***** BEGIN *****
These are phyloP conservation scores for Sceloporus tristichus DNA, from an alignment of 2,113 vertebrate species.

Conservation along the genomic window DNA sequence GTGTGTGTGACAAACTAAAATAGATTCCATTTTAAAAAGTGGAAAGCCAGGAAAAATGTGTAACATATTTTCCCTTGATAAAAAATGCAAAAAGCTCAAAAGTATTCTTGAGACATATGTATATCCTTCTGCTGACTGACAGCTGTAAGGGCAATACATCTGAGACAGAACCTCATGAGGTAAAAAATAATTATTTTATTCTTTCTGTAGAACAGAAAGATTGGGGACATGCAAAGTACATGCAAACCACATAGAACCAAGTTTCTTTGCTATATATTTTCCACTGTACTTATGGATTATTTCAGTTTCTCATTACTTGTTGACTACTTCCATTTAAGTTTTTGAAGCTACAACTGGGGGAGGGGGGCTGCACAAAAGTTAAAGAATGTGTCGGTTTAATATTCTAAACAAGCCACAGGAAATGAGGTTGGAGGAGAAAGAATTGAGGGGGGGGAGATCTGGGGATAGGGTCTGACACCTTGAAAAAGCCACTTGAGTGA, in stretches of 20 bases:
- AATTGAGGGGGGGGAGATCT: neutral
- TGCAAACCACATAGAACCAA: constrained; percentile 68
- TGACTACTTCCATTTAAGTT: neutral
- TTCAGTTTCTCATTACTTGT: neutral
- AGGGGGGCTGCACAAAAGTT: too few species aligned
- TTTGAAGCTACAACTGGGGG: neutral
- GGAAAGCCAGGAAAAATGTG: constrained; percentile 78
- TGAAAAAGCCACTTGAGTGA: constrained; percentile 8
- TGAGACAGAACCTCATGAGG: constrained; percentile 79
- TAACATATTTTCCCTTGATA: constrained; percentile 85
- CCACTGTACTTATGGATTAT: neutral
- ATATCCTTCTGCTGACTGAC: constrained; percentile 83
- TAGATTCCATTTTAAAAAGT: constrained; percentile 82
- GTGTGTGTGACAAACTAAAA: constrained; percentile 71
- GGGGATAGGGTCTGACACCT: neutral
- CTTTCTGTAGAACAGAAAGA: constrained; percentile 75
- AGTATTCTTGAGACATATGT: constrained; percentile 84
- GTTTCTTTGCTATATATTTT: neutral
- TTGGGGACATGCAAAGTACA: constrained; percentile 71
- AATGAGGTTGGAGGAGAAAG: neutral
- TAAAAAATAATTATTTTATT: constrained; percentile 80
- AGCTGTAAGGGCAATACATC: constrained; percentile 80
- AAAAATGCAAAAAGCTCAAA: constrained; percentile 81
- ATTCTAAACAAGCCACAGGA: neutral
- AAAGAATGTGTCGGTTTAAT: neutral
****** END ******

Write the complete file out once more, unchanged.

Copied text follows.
These are phyloP conservation scores for Sceloporus tristichus DNA, from an alignment of 2,113 vertebrate species.

Conservation along the genomic window DNA sequence GTGTGTGTGACAAACTAAAATAGATTCCATTTTAAAAAGTGGAAAGCCAGGAAAAATGTGTAACATATTTTCCCTTGATAAAAAATGCAAAAAGCTCAAAAGTATTCTTGAGACATATGTATATCCTTCTGCTGACTGACAGCTGTAAGGGCAATACATCTGAGACAGAACCTCATGAGGTAAAAAATAATTATTTTATTCTTTCTGTAGAACAGAAAGATTGGGGACATGCAAAGTACATGCAAACCACATAGAACCAAGTTTCTTTGCTATATATTTTCCACTGTACTTATGGATTATTTCAGTTTCTCATTACTTGTTGACTACTTCCATTTAAGTTTTTGAAGCTACAACTGGGGGAGGGGGGCTGCACAAAAGTTAAAGAATGTGTCGGTTTAATATTCTAAACAAGCCACAGGAAATGAGGTTGGAGGAGAAAGAATTGAGGGGGGGGAGATCTGGGGATAGGGTCTGACACCTTGAAAAAGCCACTTGAGTGA, in stretches of 20 bases:
- AATTGAGGGGGGGGAGATCT: neutral
- TGCAAACCACATAGAACCAA: constrained; percentile 68
- TGACTACTTCCATTTAAGTT: neutral
- TTCAGTTTCTCATTACTTGT: neutral
- AGGGGGGCTGCACAAAAGTT: too few species aligned
- TTTGAAGCTACAACTGGGGG: neutral
- GGAAAGCCAGGAAAAATGTG: constrained; percentile 78
- TGAAAAAGCCACTTGAGTGA: constrained; percentile 8
- TGAGACAGAACCTCATGAGG: constrained; percentile 79
- TAACATATTTTCCCTTGATA: constrained; percentile 85
- CCACTGTACTTATGGATTAT: neutral
- ATATCCTTCTGCTGACTGAC: constrained; percentile 83
- TAGATTCCATTTTAAAAAGT: constrained; percentile 82
- GTGTGTGTGACAAACTAAAA: constrained; percentile 71
- GGGGATAGGGTCTGACACCT: neutral
- CTTTCTGTAGAACAGAAAGA: constrained; percentile 75
- AGTATTCTTGAGACATATGT: constrained; percentile 84
- GTTTCTTTGCTATATATTTT: neutral
- TTGGGGACATGCAAAGTACA: constrained; percentile 71
- AATGAGGTTGGAGGAGAAAG: neutral
- TAAAAAATAATTATTTTATT: constrained; percentile 80
- AGCTGTAAGGGCAATACATC: constrained; percentile 80
- AAAAATGCAAAAAGCTCAAA: constrained; percentile 81
- ATTCTAAACAAGCCACAGGA: neutral
- AAAGAATGTGTCGGTTTAAT: neutral